“They’re overwhelmed,” Khanbabai said of the girl’s family, which also has an 11-year-old daughter. “The girls are supposed to start school next week and now they have to worry they and their parents are going to be put into deportation proceedings, and not get the lifesaving care their daughter is receiving.” 

Khanbabai said that she has heard of at least 40 individuals that have received letters ordering voluntary removal within 33 days so far.

A group of Democratic lawmakers, including Warren, Markey, and Pressley, announced Friday congressional investigation into elimination of medical deferred action. In a letter to leaders at the Department of Homeland Security and its agencies, the group wrote, “This policy change is unfair to families who followed longstanding USCIS procedures requesting deferred action, only to discover in a denial letters those policies have changed.”  

Meet the Author

Sarah Betancourt

Reporter, CommonWealth magazine

About Sarah Betancourt

Sarah Betancourt is a bilingual journalist reporting across New England. Prior to joining Commonwealth, Sarah was a reporter for The Associated Press in Boston, and a correspondent with The Boston Globe and The Guardian. She has written about immigration, social justice, and health policy for outlets like NBC, The Boston Institute for Nonprofit Journalism, and the New York Law Journal. Sarah has reported stories such as a national look at teacher shortages, how databases are used by police departments to procure information on immigrants, and uncovered the spread of an infectious disease in children at a family detention center. She has covered the State House, local and national politics, crime and general assignment.

Sarah received a 2018 Investigative Reporters and Editors Award for her role in the ProPublica/NPR story, “They Got Hurt at Work and Then They Got Deported,” which explored how Florida employers and insurance companies were getting out of paying workers compensation benefits by using a state law to ensure injured undocumented workers were arrested or deported. Sarah attended Emerson College for a Bachelor’s Degree in Political Communication, and Columbia University for a fellowship and Master’s degree with the Stabile Center for Investigative Journalism.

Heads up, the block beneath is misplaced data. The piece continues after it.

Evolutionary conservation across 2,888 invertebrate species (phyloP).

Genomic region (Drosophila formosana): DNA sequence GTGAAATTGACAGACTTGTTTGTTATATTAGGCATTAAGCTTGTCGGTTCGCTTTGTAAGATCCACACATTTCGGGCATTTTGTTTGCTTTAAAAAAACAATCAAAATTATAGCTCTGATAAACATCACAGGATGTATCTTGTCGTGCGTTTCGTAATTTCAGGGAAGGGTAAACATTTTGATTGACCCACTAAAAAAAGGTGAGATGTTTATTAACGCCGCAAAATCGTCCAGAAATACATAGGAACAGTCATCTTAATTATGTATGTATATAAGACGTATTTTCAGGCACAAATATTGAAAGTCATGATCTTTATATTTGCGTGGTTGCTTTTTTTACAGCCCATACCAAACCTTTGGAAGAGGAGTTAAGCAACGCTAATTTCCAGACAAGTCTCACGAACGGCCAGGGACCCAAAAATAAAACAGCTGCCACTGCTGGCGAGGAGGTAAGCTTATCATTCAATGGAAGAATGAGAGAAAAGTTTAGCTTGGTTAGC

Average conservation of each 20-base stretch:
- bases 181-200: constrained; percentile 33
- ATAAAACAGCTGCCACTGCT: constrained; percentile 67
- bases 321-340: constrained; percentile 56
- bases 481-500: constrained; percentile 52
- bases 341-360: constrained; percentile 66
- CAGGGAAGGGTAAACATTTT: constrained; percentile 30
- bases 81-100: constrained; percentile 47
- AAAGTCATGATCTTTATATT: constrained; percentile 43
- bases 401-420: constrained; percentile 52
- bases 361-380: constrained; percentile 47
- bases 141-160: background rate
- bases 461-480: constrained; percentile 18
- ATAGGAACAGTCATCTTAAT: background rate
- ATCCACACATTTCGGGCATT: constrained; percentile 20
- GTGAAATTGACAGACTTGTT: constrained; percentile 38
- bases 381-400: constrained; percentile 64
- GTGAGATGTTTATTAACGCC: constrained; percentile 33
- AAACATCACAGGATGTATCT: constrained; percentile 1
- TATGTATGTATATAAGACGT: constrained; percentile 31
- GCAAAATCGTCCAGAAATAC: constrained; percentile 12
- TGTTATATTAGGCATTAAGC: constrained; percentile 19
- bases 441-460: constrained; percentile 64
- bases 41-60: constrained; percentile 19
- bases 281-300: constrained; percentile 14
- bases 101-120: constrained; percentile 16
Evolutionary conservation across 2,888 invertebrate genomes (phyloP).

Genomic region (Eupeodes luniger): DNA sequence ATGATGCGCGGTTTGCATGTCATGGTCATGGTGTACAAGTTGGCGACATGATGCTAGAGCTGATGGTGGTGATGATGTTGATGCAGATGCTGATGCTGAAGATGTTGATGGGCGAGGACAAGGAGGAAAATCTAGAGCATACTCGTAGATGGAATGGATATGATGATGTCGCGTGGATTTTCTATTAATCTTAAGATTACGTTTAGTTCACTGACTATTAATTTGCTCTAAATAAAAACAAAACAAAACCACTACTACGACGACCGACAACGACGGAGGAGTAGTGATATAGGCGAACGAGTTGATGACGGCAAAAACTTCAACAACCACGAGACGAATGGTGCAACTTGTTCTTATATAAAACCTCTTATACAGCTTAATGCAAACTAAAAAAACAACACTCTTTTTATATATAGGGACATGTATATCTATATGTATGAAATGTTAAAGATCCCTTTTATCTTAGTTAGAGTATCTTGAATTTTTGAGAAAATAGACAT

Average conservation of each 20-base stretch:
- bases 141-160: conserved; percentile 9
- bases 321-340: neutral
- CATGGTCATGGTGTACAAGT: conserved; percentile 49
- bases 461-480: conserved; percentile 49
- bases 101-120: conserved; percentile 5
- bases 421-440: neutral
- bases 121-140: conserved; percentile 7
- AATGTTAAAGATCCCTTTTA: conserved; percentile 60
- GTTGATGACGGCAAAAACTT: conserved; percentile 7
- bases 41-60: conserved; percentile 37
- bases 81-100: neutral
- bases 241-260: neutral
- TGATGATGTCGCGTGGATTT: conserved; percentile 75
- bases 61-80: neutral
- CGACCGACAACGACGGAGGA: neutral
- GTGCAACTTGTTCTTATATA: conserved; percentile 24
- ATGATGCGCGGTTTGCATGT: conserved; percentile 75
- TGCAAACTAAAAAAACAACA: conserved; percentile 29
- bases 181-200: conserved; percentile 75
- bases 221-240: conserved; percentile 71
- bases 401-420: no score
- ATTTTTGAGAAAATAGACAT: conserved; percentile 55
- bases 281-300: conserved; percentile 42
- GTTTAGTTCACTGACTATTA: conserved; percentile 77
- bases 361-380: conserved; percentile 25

About Sarah Betancourt

Sarah Betancourt is a bilingual journalist reporting across New England. Prior to joining Commonwealth, Sarah was a reporter for The Associated Press in Boston, and a correspondent with The Boston Globe and The Guardian. She has written about immigration, social justice, and health policy for outlets like NBC, The Boston Institute for Nonprofit Journalism, and the New York Law Journal. Sarah has reported stories such as a national look at teacher shortages, how databases are used by police departments to procure information on immigrants, and uncovered the spread of an infectious disease in children at a family detention center. She has covered the State House, local and national politics, crime and general assignment.

Sarah received a 2018 Investigative Reporters and Editors Award for her role in the ProPublica/NPR story, “They Got Hurt at Work and Then They Got Deported,” which explored how Florida employers and insurance companies were getting out of paying workers compensation benefits by using a state law to ensure injured undocumented workers were arrested or deported. Sarah attended Emerson College for a Bachelor’s Degree in Political Communication, and Columbia University for a fellowship and Master’s degree with the Stabile Center for Investigative Journalism.

They also expressed concern at the lack of public comment period or official announcement over the decision. 

The House Committee on Oversight and Reform also announced it will hold a hearing on medical deferred action on September 6.